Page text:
After the initial phase and as vaccines were introduced and spread across the globe, the number of patients treated in hospitals and on ventilators also decreased [2]. At first, the vaccination program was made available only for essential workers and high-risk individuals, but after that, anyone who wanted to receive the vaccine had the opportunity due to Hungary’s sufficient supply of vaccines by then. The head of the prime minister’s office ranked Hungary as one of the safest countries and said “The Hungarian government is ready to mitigate the damage students suffered during the coronavirus epidemic due to the lack of classroom education” [2].
Since then, mental effects of the pandemic have become widely known, as a plethora of studies has been conducted and written about it. These effects include, to name just a few, increased psychological distress, anxiety, depression, and disturbed sleep [3,4,5,6].
Confinement and isolation were already known to have mental and health implications before COVID-19, such as worse cardiovascular and mental health outcomes [7]. Lockdowns and quarantines during the pandemic created more opportunities to examine mental health of people living under these conditions, and thus the number of studies also increased expeditiously. In the course of the pandemic, confinement and isolation were found to influence important aspects of everyday life, such as food supply, teaching, and travel; they have a significant effect on the appearance of depression and anxiety, and their effect on mental health can be extensive and long-lasting [8,9,10].
That is why we found it important to examine psychological and social constructs, such as social support, perceived stress, health anxiety, coping mechanisms, and dissociation, during COVID-19 and even more so during the lockdowns. The relationship between perceived stress and dissociation is well-documented in the scientific literature. The COVID-19 pandemic increased perceived stress. We aimed to study variables that are closely related to perceived stress, such as coping, health anxiety, and social support. Al-though studies have been conducted for these separately, and even some have been combined, there has not yet been a study that examined all of them together to the best of our knowledge. We are now trying to fill this gap with this study. Our main focus (dependent variable) was dissociation, because in traumatic situations dissociation is a significant phenomenon, and it may lead to severe consequences such as PTSD [11] and addictive behavior [12]. According to recent studies, the importance of dissociation in mental health is under-recognized [13].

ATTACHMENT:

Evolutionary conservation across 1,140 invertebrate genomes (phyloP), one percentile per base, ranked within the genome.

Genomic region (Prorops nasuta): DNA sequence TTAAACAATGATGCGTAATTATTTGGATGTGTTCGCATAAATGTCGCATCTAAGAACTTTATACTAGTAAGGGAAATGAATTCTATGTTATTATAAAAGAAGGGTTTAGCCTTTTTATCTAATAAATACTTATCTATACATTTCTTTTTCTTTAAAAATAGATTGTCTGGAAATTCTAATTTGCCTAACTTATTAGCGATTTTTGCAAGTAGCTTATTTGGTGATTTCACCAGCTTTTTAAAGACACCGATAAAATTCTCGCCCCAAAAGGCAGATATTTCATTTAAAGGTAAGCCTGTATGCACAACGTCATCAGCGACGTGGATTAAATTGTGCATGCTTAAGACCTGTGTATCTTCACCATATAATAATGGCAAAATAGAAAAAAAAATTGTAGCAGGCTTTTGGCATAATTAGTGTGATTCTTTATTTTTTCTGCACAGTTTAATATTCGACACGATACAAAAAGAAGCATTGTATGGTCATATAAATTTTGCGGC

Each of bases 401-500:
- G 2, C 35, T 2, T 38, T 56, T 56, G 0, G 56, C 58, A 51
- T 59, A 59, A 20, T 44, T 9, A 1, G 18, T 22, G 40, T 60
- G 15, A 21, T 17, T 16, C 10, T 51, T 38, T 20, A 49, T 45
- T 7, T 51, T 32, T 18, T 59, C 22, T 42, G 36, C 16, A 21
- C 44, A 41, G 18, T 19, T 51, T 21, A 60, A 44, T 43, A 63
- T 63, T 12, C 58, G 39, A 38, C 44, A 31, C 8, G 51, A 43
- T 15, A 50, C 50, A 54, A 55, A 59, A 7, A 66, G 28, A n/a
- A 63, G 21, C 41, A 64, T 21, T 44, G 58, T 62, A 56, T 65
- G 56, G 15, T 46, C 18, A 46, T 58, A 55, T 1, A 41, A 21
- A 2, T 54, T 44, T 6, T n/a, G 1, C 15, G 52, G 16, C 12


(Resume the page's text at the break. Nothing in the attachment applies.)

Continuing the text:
We aimed to examine the following: how perceived stress is related to dissociation, and how health anxiety, social support, and ways of coping relate to dissociation directly and through the mediation of perceived stress, moderated by the time of measurement (lockdown). Researchers found that higher levels of the psychological constructs we examined (perceived stress, anxiety, exhaustion, and depression) can be detected at a higher degree in those participating in higher education [3,14,15,16,17].